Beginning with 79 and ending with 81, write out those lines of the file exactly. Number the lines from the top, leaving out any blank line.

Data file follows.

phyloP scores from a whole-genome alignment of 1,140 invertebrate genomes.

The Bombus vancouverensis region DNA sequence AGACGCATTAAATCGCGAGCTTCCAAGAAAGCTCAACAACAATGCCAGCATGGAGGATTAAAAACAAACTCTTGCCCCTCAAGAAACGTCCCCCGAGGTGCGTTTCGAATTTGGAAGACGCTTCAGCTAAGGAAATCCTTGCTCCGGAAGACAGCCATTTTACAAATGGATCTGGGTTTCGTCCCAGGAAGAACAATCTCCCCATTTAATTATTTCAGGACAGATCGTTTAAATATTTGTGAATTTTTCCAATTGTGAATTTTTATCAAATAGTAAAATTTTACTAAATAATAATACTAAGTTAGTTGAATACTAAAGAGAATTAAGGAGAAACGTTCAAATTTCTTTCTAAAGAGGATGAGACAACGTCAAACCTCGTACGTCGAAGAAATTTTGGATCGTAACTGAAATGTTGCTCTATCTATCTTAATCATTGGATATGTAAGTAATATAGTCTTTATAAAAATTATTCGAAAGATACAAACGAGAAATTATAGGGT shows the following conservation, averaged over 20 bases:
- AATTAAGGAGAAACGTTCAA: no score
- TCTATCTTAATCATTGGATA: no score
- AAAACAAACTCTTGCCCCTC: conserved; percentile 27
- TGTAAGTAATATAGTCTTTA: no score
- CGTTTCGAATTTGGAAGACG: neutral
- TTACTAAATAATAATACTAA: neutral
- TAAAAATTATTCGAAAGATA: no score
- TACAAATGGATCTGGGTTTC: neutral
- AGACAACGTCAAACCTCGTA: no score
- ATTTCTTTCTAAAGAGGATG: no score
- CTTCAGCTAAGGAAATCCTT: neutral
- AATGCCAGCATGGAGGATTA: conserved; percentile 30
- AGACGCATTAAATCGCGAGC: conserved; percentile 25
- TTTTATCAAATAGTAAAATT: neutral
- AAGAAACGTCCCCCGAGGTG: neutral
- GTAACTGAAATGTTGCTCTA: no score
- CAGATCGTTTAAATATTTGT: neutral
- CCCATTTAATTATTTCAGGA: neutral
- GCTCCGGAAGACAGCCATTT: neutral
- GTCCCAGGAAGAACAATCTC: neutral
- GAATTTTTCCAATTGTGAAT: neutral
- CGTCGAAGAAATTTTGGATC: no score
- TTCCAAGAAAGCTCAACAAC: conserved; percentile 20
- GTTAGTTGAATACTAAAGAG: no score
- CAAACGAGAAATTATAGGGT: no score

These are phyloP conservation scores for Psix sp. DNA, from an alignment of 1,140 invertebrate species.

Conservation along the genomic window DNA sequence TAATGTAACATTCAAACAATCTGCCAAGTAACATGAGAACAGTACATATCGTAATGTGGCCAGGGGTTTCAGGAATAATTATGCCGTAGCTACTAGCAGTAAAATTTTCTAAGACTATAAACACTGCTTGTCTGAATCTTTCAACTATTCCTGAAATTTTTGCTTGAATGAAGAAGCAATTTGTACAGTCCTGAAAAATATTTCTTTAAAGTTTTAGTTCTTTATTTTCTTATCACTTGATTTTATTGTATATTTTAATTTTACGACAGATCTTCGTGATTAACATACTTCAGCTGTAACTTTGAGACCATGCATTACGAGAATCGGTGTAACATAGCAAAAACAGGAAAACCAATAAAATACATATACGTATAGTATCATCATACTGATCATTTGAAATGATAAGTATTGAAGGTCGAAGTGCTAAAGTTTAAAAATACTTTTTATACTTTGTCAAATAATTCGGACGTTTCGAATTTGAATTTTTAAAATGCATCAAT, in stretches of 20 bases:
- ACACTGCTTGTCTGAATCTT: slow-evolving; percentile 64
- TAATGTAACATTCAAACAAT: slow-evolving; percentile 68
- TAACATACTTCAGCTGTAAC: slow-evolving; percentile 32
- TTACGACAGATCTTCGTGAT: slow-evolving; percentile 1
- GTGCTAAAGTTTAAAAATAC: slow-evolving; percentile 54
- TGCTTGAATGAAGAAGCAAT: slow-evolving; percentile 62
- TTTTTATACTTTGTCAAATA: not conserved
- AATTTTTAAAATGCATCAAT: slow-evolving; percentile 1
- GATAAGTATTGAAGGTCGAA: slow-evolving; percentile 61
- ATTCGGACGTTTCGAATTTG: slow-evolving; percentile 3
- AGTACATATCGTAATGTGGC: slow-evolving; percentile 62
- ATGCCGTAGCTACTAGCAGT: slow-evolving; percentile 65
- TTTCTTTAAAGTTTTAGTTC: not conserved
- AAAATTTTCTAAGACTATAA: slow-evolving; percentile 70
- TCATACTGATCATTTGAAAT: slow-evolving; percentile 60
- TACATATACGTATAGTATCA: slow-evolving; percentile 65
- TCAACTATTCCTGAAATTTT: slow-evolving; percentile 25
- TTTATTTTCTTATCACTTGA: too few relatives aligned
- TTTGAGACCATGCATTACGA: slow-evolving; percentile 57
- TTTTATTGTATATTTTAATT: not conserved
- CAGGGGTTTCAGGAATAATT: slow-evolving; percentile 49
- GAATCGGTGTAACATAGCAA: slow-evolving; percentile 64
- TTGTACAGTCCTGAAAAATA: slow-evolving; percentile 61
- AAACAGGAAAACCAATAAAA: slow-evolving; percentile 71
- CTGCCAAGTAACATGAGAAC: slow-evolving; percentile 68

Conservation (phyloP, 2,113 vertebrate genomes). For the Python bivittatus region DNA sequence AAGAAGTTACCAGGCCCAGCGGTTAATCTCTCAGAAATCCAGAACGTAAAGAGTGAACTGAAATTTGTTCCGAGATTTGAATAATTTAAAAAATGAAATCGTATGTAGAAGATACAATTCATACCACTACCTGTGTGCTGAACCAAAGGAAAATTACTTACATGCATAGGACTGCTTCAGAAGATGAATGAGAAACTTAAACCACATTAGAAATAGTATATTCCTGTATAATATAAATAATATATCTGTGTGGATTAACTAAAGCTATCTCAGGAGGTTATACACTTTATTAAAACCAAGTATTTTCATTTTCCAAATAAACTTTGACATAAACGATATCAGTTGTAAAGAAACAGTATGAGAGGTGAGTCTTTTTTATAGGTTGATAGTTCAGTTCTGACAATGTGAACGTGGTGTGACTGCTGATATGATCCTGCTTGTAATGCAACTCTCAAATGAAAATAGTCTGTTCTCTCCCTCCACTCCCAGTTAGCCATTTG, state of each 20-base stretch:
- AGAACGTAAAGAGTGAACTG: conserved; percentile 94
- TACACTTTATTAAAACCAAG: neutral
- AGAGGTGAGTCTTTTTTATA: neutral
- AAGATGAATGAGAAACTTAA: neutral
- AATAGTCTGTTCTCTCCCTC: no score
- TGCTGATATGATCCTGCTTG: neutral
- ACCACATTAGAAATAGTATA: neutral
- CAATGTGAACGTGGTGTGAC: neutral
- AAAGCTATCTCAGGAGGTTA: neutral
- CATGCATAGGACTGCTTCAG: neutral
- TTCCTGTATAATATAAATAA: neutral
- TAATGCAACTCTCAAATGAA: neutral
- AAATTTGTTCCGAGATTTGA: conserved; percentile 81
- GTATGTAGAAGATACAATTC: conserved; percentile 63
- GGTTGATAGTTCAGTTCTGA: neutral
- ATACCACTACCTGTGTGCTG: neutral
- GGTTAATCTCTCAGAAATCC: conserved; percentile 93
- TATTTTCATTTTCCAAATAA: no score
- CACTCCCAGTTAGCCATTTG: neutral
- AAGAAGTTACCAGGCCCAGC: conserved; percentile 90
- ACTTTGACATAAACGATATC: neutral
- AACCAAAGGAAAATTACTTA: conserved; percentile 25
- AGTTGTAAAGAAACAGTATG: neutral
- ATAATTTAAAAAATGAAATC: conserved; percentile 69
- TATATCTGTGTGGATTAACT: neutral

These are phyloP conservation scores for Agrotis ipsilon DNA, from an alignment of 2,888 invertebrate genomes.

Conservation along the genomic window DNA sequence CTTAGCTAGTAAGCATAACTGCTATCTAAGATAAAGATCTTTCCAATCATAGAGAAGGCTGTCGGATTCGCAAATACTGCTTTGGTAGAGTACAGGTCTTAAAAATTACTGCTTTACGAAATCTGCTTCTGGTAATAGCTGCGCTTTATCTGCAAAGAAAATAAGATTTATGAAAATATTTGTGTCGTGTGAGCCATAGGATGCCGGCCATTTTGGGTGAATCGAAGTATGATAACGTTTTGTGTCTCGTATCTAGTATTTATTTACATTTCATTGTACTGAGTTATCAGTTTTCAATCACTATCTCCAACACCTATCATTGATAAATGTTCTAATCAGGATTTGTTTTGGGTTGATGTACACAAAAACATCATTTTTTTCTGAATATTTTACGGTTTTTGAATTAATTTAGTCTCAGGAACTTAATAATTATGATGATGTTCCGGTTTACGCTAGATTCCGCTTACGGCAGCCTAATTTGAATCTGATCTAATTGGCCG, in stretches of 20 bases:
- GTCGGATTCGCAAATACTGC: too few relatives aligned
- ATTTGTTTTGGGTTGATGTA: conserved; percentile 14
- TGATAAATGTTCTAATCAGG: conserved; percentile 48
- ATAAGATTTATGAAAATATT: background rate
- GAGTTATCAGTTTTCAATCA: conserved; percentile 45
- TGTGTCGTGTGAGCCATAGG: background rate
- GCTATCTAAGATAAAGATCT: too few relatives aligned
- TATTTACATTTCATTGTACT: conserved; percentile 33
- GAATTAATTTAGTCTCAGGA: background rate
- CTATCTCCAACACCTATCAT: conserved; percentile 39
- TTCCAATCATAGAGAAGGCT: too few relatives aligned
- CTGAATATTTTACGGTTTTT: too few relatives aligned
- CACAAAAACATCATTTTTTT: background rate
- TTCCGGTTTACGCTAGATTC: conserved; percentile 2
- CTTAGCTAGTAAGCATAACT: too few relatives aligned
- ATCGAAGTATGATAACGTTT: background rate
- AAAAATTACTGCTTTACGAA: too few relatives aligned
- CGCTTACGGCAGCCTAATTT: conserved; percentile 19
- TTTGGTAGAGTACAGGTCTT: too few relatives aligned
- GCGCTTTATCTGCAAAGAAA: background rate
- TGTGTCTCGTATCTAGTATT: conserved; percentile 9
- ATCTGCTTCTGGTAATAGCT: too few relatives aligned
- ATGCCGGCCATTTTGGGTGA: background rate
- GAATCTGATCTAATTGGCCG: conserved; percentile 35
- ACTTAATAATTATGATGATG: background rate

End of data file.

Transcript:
- ATAATTTAAAAAATGAAATC: conserved; percentile 69
- TATATCTGTGTGGATTAACT: neutral

These are phyloP conservation scores for Agrotis ipsilon DNA, from an alignment of 2,888 invertebrate genomes.